John F. Kennedy's speechwriter and counselor, Theodore Sorensen, died in New York on Sunday at the age of 82. He was one of the last living links to the JFK administration.
Sorensen first went to work for Kennedy when Kennedy became a Massachusetts senator and remained a member of his staff until Kennedy's assasination in 1963. Sorensen has since advised presidents and leaders around the world, including Nelson Mandela of South Africa and Anwar Sadat of Egypt.
In 2008, Sorensen spoke with the Leonard Lopate Show about his memoir, Counselor: A Life at the Edge of History. He talked about his position as Special Counsel to the presdent and called the 11 years with John F. Kennedy the most "interesting, challenging and useful" years of his life. Though, he says, he didn't get much sleep. Sorensen also discusses his role as Kennedy's chief speechwriter and his work on Kennedy's famous inaugural address, which included the line: "Ask not what your country can do for you; ask what you can do for your country."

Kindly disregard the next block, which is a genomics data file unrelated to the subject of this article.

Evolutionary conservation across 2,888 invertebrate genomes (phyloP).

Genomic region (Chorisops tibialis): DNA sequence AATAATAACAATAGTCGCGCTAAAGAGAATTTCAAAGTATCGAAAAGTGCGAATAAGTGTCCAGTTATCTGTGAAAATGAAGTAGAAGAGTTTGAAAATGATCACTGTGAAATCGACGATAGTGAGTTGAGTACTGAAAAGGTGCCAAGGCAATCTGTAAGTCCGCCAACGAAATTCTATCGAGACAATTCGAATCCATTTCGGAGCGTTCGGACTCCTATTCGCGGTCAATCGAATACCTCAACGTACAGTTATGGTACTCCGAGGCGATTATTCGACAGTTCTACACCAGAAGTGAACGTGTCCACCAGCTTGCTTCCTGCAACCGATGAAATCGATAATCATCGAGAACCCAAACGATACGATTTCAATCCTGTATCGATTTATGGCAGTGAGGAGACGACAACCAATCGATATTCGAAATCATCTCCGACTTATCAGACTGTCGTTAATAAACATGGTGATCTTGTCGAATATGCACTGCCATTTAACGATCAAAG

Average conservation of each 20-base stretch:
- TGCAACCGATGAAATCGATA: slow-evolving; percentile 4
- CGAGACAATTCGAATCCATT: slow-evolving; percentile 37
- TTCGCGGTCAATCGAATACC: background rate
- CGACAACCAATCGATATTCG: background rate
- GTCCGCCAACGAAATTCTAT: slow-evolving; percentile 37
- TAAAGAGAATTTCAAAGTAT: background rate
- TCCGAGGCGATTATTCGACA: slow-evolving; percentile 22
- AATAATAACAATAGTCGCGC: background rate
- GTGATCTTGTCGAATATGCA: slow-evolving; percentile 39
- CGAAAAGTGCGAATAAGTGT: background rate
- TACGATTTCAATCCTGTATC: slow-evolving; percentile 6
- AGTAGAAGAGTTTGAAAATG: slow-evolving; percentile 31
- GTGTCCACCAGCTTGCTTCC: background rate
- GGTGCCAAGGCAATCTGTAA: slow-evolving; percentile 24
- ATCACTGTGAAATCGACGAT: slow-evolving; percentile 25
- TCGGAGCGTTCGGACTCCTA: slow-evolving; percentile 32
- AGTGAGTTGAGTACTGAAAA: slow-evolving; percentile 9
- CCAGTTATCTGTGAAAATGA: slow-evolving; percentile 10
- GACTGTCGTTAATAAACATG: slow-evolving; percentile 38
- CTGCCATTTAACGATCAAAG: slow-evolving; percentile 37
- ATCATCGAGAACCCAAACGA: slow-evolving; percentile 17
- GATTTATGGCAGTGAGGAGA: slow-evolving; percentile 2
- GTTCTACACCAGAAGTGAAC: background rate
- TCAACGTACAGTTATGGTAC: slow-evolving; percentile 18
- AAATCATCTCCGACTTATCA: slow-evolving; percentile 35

Not long after Kennedy's death in 1963, reporter Patricia Marx interviewed Sorensen about the Vietnam War. At the time, Sorensen was working in New York as lawyer and editor-at-large of the Saturday Review. He wrote a controversial article for the magazine called, "The War in Vietnam: How We Can End It." Writing this article broke Sorensen's four year silence about Vietnam. He called for a halt to the bombing of North Vietnam and an increase in negotiation.
Special thanks to WNYC's Andy Lanset.